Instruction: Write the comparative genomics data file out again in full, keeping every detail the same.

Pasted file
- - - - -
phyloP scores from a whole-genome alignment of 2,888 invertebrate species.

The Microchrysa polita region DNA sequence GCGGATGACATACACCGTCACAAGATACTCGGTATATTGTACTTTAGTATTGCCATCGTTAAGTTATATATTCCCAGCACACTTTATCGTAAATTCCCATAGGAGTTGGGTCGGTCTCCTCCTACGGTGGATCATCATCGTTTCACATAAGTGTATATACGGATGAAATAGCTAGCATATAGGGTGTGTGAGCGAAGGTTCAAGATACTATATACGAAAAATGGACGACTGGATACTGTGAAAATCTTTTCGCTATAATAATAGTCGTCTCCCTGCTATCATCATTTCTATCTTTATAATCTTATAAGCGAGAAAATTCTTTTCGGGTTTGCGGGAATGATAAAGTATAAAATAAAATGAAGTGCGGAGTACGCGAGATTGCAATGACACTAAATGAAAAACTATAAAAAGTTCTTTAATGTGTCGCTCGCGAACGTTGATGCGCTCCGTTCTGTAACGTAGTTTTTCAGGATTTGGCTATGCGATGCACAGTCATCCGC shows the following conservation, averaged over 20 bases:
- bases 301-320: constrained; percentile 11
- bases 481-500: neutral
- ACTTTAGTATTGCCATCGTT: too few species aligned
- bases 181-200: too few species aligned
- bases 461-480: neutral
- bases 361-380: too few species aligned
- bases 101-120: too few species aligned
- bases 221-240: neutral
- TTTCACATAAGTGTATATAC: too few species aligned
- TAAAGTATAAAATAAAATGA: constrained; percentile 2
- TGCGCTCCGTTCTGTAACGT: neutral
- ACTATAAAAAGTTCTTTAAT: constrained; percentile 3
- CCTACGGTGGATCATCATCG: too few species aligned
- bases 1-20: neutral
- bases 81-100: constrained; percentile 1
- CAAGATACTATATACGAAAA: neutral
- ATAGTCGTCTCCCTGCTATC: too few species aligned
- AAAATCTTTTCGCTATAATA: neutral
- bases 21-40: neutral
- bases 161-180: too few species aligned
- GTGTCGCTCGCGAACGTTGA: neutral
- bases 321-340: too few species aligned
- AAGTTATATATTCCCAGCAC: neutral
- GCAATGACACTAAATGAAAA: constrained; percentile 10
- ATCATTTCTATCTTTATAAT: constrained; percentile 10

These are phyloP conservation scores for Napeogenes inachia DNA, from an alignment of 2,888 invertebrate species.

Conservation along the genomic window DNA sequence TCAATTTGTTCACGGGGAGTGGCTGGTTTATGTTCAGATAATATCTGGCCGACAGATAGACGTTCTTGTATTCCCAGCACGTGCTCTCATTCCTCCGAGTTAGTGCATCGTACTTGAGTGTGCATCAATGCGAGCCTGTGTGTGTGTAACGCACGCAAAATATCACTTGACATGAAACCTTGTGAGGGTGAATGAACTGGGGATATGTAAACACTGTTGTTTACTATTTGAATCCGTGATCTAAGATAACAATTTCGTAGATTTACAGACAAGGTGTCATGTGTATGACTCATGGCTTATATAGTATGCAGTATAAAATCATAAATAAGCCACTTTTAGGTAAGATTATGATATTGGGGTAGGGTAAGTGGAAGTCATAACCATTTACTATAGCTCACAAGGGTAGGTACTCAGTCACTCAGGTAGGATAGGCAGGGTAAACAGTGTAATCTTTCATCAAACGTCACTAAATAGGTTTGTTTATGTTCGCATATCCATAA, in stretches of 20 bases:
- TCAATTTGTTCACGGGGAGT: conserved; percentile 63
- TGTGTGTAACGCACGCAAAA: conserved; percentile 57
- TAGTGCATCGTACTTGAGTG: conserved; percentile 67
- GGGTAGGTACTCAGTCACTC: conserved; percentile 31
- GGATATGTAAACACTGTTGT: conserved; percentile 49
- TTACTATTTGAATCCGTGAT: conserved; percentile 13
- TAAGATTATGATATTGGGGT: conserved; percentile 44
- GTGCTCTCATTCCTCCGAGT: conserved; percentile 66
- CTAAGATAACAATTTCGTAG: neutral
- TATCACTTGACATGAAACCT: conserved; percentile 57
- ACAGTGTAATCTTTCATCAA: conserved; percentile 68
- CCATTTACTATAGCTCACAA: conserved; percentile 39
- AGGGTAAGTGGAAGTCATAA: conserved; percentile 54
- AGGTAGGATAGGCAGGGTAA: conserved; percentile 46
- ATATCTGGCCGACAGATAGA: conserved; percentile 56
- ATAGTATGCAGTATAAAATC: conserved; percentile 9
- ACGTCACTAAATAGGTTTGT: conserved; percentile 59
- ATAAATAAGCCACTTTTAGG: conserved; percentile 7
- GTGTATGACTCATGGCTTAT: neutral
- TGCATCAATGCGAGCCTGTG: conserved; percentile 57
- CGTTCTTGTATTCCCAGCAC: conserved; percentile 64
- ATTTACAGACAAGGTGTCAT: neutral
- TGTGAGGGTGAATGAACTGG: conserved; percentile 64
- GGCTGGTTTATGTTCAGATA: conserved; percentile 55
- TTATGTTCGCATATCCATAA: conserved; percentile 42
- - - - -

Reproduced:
phyloP scores from a whole-genome alignment of 2,888 invertebrate species.

The Microchrysa polita region DNA sequence GCGGATGACATACACCGTCACAAGATACTCGGTATATTGTACTTTAGTATTGCCATCGTTAAGTTATATATTCCCAGCACACTTTATCGTAAATTCCCATAGGAGTTGGGTCGGTCTCCTCCTACGGTGGATCATCATCGTTTCACATAAGTGTATATACGGATGAAATAGCTAGCATATAGGGTGTGTGAGCGAAGGTTCAAGATACTATATACGAAAAATGGACGACTGGATACTGTGAAAATCTTTTCGCTATAATAATAGTCGTCTCCCTGCTATCATCATTTCTATCTTTATAATCTTATAAGCGAGAAAATTCTTTTCGGGTTTGCGGGAATGATAAAGTATAAAATAAAATGAAGTGCGGAGTACGCGAGATTGCAATGACACTAAATGAAAAACTATAAAAAGTTCTTTAATGTGTCGCTCGCGAACGTTGATGCGCTCCGTTCTGTAACGTAGTTTTTCAGGATTTGGCTATGCGATGCACAGTCATCCGC shows the following conservation, averaged over 20 bases:
- bases 301-320: constrained; percentile 11
- bases 481-500: neutral
- ACTTTAGTATTGCCATCGTT: too few species aligned
- bases 181-200: too few species aligned
- bases 461-480: neutral
- bases 361-380: too few species aligned
- bases 101-120: too few species aligned
- bases 221-240: neutral
- TTTCACATAAGTGTATATAC: too few species aligned
- TAAAGTATAAAATAAAATGA: constrained; percentile 2
- TGCGCTCCGTTCTGTAACGT: neutral
- ACTATAAAAAGTTCTTTAAT: constrained; percentile 3
- CCTACGGTGGATCATCATCG: too few species aligned
- bases 1-20: neutral
- bases 81-100: constrained; percentile 1
- CAAGATACTATATACGAAAA: neutral
- ATAGTCGTCTCCCTGCTATC: too few species aligned
- AAAATCTTTTCGCTATAATA: neutral
- bases 21-40: neutral
- bases 161-180: too few species aligned
- GTGTCGCTCGCGAACGTTGA: neutral
- bases 321-340: too few species aligned
- AAGTTATATATTCCCAGCAC: neutral
- GCAATGACACTAAATGAAAA: constrained; percentile 10
- ATCATTTCTATCTTTATAAT: constrained; percentile 10

These are phyloP conservation scores for Napeogenes inachia DNA, from an alignment of 2,888 invertebrate species.

Conservation along the genomic window DNA sequence TCAATTTGTTCACGGGGAGTGGCTGGTTTATGTTCAGATAATATCTGGCCGACAGATAGACGTTCTTGTATTCCCAGCACGTGCTCTCATTCCTCCGAGTTAGTGCATCGTACTTGAGTGTGCATCAATGCGAGCCTGTGTGTGTGTAACGCACGCAAAATATCACTTGACATGAAACCTTGTGAGGGTGAATGAACTGGGGATATGTAAACACTGTTGTTTACTATTTGAATCCGTGATCTAAGATAACAATTTCGTAGATTTACAGACAAGGTGTCATGTGTATGACTCATGGCTTATATAGTATGCAGTATAAAATCATAAATAAGCCACTTTTAGGTAAGATTATGATATTGGGGTAGGGTAAGTGGAAGTCATAACCATTTACTATAGCTCACAAGGGTAGGTACTCAGTCACTCAGGTAGGATAGGCAGGGTAAACAGTGTAATCTTTCATCAAACGTCACTAAATAGGTTTGTTTATGTTCGCATATCCATAA, in stretches of 20 bases:
- TCAATTTGTTCACGGGGAGT: conserved; percentile 63
- TGTGTGTAACGCACGCAAAA: conserved; percentile 57
- TAGTGCATCGTACTTGAGTG: conserved; percentile 67
- GGGTAGGTACTCAGTCACTC: conserved; percentile 31
- GGATATGTAAACACTGTTGT: conserved; percentile 49
- TTACTATTTGAATCCGTGAT: conserved; percentile 13
- TAAGATTATGATATTGGGGT: conserved; percentile 44
- GTGCTCTCATTCCTCCGAGT: conserved; percentile 66
- CTAAGATAACAATTTCGTAG: neutral
- TATCACTTGACATGAAACCT: conserved; percentile 57
- ACAGTGTAATCTTTCATCAA: conserved; percentile 68
- CCATTTACTATAGCTCACAA: conserved; percentile 39
- AGGGTAAGTGGAAGTCATAA: conserved; percentile 54
- AGGTAGGATAGGCAGGGTAA: conserved; percentile 46
- ATATCTGGCCGACAGATAGA: conserved; percentile 56
- ATAGTATGCAGTATAAAATC: conserved; percentile 9
- ACGTCACTAAATAGGTTTGT: conserved; percentile 59
- ATAAATAAGCCACTTTTAGG: conserved; percentile 7
- GTGTATGACTCATGGCTTAT: neutral
- TGCATCAATGCGAGCCTGTG: conserved; percentile 57
- CGTTCTTGTATTCCCAGCAC: conserved; percentile 64
- ATTTACAGACAAGGTGTCAT: neutral
- TGTGAGGGTGAATGAACTGG: conserved; percentile 64
- GGCTGGTTTATGTTCAGATA: conserved; percentile 55
- TTATGTTCGCATATCCATAA: conserved; percentile 42